Multiple targeting pathways may have evolved in bacteria (and other unicellular organisms) because rapid growth requires the targeting of different classes of proteins to the secretory pathway via distinct mechanisms. Because ribosomes are in vast excess over translocation sites, a targeting mechanism in which translation and translocation are uncoupled probably provides the most efficient means of exporting proteins rapidly (35). Posttranslational modes of translocation appear to work well for relatively hydrophilic molecules that can exist in a metastable conformation during their transit through the cytoplasm. By contrast, an SRP-based cotranslational targeting mechanism that promotes rapid association of ribosome–nascent-chain complexes with transport channels appears to be required for effective biogenesis of extremely hydrophobic IMPs that would tend to aggregate if exposed to the cytoplasmic environment. Moreover, recent results suggest that a highly efficient targeting system for IMPs is required partly to protect cells from the toxic effects of mislocalizing hydrophobic proteins in the cytoplasm (36). Nevertheless, a significant fraction of many SRP substrates can be transported across the IM by secondary pathways (6, 7, 22, 27). In the experiments shown herein, about half of the TM-OmpA and TM-MBP is successfully transported after SRP depletion, and the less hydrophobic MBP* mutants seem to represent an intermediate class of proteins that can use SRP and SecB pathways with similar efficiency.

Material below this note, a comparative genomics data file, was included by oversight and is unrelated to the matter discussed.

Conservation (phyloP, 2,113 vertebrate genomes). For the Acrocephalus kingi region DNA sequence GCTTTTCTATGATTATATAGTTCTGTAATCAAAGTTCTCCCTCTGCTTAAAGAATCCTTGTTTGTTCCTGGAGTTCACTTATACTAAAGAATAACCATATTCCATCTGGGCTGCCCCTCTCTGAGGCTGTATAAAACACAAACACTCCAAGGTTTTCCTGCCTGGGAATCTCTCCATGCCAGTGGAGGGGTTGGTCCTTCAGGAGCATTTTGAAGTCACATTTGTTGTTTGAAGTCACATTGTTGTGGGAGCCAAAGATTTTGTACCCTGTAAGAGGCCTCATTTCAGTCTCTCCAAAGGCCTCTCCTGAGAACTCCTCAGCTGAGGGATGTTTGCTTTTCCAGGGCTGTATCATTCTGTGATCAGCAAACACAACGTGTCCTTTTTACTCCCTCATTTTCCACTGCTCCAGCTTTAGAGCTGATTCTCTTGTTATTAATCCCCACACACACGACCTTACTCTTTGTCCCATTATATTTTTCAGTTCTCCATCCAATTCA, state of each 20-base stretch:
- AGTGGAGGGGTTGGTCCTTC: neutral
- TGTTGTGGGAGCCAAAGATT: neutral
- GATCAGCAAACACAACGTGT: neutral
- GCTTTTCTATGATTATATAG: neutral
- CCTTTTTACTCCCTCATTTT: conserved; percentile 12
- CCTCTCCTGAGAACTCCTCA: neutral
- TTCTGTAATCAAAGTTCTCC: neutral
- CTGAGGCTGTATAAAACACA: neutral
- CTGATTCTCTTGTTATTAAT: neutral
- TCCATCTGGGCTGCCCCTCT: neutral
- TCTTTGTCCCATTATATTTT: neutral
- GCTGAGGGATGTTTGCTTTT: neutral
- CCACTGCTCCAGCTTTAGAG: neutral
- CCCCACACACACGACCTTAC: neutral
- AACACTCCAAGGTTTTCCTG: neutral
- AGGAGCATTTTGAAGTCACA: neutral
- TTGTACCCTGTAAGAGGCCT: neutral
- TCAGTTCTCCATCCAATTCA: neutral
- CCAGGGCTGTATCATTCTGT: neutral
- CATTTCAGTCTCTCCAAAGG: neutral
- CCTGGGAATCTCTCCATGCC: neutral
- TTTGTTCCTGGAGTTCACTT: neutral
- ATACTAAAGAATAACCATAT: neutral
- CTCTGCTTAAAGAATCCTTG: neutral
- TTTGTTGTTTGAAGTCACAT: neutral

Finally, it should be noted that our results may also have significant practical implications. Despite the presence of a typical signal peptide, many heterologous presecretory proteins are not exported efficiently in E. coli. Some of these proteins may not be secreted efficiently by chaperone-based posttranslational mechanisms because they readily fold into a translocation-incompetent conformation. It may be possible to target such proteins to the IM at an early stage of their synthesis via the SRP pathway and thereby overcome the problem of misfolding in the cytoplasm by simply increasing the hydrophobicity of their signal peptides.

Acknowledgments

We thank Janine Hyndman for excellent technical assistance, Hai-Yan Qi for constructing plasmids pHQ3 and pHQ4, and Rob Boulianne and Brenda Peculis for critical reading of the manuscript.

Abbreviations

CAT
chloramphenicol acetyltransferase
HA
hemagglutinin
IM
inner membrane
IMP
inner membrane protein
MBP
maltose binding protein
OMP
outer membrane protein
SRP
signal recognition particle
TMS
transmembrane segment

Footnotes

This paper was submitted directly (Track II) to the PNAS office.